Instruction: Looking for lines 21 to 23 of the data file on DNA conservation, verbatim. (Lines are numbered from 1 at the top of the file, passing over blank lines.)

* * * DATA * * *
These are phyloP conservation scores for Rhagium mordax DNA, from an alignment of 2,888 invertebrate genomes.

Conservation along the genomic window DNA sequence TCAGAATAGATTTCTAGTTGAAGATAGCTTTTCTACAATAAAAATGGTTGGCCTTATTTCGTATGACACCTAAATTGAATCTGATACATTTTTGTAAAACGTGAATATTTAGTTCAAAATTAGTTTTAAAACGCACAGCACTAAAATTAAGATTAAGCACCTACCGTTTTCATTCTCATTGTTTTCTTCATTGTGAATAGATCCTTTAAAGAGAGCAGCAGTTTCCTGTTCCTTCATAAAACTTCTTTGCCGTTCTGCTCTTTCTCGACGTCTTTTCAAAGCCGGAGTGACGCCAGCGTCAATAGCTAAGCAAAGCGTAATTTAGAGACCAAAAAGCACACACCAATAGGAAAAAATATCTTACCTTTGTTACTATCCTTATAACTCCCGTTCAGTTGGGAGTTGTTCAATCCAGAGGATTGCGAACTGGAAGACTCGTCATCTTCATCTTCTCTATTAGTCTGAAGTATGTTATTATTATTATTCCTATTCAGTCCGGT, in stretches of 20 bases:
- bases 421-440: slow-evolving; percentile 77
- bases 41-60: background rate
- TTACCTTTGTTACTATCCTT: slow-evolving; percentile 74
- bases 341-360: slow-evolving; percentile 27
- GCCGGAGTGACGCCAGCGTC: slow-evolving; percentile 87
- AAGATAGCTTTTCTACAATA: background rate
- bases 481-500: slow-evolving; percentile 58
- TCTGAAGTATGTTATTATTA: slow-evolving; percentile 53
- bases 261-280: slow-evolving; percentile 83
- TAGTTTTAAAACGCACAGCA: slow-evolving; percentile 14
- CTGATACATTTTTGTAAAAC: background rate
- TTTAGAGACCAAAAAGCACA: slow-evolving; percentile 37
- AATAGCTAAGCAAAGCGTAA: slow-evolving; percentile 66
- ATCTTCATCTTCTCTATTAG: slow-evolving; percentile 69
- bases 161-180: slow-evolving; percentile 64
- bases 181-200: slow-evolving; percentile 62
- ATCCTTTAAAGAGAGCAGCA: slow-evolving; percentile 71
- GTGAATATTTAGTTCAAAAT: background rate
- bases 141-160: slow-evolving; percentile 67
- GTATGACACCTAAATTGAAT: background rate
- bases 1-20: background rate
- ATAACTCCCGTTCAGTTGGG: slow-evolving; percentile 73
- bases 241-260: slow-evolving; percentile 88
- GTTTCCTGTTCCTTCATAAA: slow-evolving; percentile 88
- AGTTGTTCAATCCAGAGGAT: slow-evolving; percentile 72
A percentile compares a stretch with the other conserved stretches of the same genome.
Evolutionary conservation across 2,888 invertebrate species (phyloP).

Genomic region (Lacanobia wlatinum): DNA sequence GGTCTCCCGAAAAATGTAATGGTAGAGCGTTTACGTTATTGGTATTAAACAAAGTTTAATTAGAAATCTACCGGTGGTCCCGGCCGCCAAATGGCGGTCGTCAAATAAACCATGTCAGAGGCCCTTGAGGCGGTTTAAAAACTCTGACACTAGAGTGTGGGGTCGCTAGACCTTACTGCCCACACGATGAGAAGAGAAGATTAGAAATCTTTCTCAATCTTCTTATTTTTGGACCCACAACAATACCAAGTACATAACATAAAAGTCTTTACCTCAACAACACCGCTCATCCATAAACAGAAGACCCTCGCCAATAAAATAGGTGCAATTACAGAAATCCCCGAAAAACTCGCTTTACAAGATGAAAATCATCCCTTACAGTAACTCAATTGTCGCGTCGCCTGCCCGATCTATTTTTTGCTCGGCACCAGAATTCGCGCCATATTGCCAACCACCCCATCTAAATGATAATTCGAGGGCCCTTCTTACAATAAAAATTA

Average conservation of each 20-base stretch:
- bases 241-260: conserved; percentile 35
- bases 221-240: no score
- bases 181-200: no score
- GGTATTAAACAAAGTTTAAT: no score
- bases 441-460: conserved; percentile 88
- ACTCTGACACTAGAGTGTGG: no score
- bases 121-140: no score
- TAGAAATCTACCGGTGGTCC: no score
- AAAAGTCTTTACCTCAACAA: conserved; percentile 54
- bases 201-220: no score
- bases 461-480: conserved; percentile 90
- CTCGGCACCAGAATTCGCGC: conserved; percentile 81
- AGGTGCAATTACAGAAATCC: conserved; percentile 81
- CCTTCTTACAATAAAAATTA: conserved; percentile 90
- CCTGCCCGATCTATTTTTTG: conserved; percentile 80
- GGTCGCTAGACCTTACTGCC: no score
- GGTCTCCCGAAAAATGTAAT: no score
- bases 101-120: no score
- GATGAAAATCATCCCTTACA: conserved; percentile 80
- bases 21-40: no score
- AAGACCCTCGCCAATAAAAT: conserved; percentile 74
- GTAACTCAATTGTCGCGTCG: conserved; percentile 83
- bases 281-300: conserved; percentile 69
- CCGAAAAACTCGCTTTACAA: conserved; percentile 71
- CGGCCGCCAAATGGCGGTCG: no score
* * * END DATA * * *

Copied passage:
- bases 141-160: slow-evolving; percentile 67
- GTATGACACCTAAATTGAAT: background rate
- bases 1-20: background rate